4. If the student is in an interim alternative setting as provided in paragraph b. above, the student may remain in that setting pending the decision of the IEP Team regarding a change in the student's placement and any appeals, subject to the 45-day limitation, unless the student's parent agrees to an extension of the interim alternative placement. If the parent(s) do not appeal the decision of the IEP Team, the student should be returned to the current or agreed upon placement as soon as possible.

  6. Interim Alternative Educational Setting

    The IEP Team must determine the interim alternative educational setting. The setting must be selected so as to enable the child to continue to progress in the general curriculum, although in another setting, and to continue to receive those services and modifications, including those described in the student's current IEP, that will enable the student to meet the goals set out in the IEP. The setting also must include services and modifications to address the misconduct which brought about the interim alternative educational setting placement that are designed to prevent the behavior from recurring.

  7. Protection for students not yet eligible for special education

    Under the IDEA and its implementing regulations, a student who has not been identified as a child with a disability must be provided the procedural rights and safeguards of the IDEA if the Academy had knowledge of the child's disability prior to incident that precipitated the disciplinary action. Knowledge of the disability is presumed if:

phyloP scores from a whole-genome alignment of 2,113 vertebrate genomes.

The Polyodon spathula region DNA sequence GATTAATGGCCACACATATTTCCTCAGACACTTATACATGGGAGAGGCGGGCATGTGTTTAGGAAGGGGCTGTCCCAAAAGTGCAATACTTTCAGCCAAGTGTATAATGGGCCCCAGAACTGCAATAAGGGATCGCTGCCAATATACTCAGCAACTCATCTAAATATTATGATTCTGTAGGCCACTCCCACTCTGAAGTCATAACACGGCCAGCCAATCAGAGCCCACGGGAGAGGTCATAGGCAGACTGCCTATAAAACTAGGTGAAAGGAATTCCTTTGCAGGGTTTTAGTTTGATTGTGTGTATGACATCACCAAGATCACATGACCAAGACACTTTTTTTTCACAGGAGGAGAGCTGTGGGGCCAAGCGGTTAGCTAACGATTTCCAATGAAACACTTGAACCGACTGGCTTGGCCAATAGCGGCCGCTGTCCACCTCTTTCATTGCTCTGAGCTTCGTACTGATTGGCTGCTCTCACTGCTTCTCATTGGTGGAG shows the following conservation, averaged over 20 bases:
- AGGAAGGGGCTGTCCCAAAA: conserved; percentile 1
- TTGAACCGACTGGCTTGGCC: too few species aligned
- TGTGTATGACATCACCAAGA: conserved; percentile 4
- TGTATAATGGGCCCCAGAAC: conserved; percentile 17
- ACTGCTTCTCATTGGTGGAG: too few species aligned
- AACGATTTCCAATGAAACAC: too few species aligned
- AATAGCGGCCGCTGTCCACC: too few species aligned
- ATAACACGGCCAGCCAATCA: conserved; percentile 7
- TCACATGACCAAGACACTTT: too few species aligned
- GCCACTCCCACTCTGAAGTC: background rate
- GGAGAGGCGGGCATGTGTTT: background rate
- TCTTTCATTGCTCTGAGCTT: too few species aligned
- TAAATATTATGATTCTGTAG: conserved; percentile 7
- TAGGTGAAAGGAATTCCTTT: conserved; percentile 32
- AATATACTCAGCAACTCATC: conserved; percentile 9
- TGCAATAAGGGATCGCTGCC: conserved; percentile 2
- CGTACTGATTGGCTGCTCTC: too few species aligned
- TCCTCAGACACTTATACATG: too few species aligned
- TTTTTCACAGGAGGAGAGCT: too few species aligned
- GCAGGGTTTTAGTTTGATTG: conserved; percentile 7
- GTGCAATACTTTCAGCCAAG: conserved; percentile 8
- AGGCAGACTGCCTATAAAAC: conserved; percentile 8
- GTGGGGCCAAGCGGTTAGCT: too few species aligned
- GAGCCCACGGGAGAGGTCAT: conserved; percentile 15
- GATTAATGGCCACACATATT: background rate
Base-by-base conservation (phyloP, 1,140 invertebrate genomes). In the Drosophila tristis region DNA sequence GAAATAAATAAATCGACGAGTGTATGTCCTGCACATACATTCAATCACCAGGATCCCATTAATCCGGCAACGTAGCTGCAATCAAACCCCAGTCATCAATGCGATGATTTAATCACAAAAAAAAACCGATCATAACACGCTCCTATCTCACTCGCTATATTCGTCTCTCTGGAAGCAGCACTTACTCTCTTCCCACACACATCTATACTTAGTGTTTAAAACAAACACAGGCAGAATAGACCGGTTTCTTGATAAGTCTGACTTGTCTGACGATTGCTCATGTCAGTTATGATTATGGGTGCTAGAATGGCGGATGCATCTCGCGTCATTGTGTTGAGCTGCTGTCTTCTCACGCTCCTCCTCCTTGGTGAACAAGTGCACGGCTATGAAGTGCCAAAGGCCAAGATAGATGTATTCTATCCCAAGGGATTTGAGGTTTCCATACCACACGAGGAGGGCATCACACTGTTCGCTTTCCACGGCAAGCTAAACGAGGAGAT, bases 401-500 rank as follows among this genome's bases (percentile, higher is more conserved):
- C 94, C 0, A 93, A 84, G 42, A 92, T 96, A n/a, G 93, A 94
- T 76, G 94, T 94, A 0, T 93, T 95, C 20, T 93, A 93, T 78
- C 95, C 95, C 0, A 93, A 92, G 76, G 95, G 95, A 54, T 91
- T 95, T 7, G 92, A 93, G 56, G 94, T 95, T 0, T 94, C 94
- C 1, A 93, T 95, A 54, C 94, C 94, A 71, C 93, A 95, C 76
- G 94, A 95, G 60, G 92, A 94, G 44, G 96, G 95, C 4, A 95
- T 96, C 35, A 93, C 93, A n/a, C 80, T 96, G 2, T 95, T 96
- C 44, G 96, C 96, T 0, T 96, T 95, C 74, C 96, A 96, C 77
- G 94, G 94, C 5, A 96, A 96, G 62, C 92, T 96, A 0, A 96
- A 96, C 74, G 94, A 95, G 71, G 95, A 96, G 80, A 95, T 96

1. The parent(s) notified the Principal in writing (unless the parent is illiterate) that the child is in need of special education;
    2. The parent has requested an evaluation;
    3. The child's behavior or performance demonstrates the need for special education; or
    4. The child's teacher or other Academy personnel have expressed concern about the child's behavior or performance to the Principal in accordance with the procedures for the referral of a student.

      If the Academy had no knowledge of the student's disability at the time it initiated a disciplinary action and the parent requests an evaluation after the incident, the student shall be subject to discipline as a non-disabled student. However, the Academy must provide the evaluation as requested by the parent and if it is determined that the child has a disability and is in need of special education, the IEP Team shall then determine whether or not the student's misconduct was a manifestation of the student's disability. Once that determination is made, the same rules apply as if the manifestation determination was made at the time of the incident.

X. Other References

Individuals with Disabilities Education Act (IDEA)
Section 504 of the Rehabilitation Act and their implementing regulations
North Carolina Department of Public Instruction "Policies Governing Services for Children with Disabilities"

XI. Authority

N.C.G.S. 116, Article 29A (sections 116-239.5 et seq.)
UNC Policy Manual, The Code, Section 502

XII. Original Effective Date

August 27, 2018

XIII. Revision Dates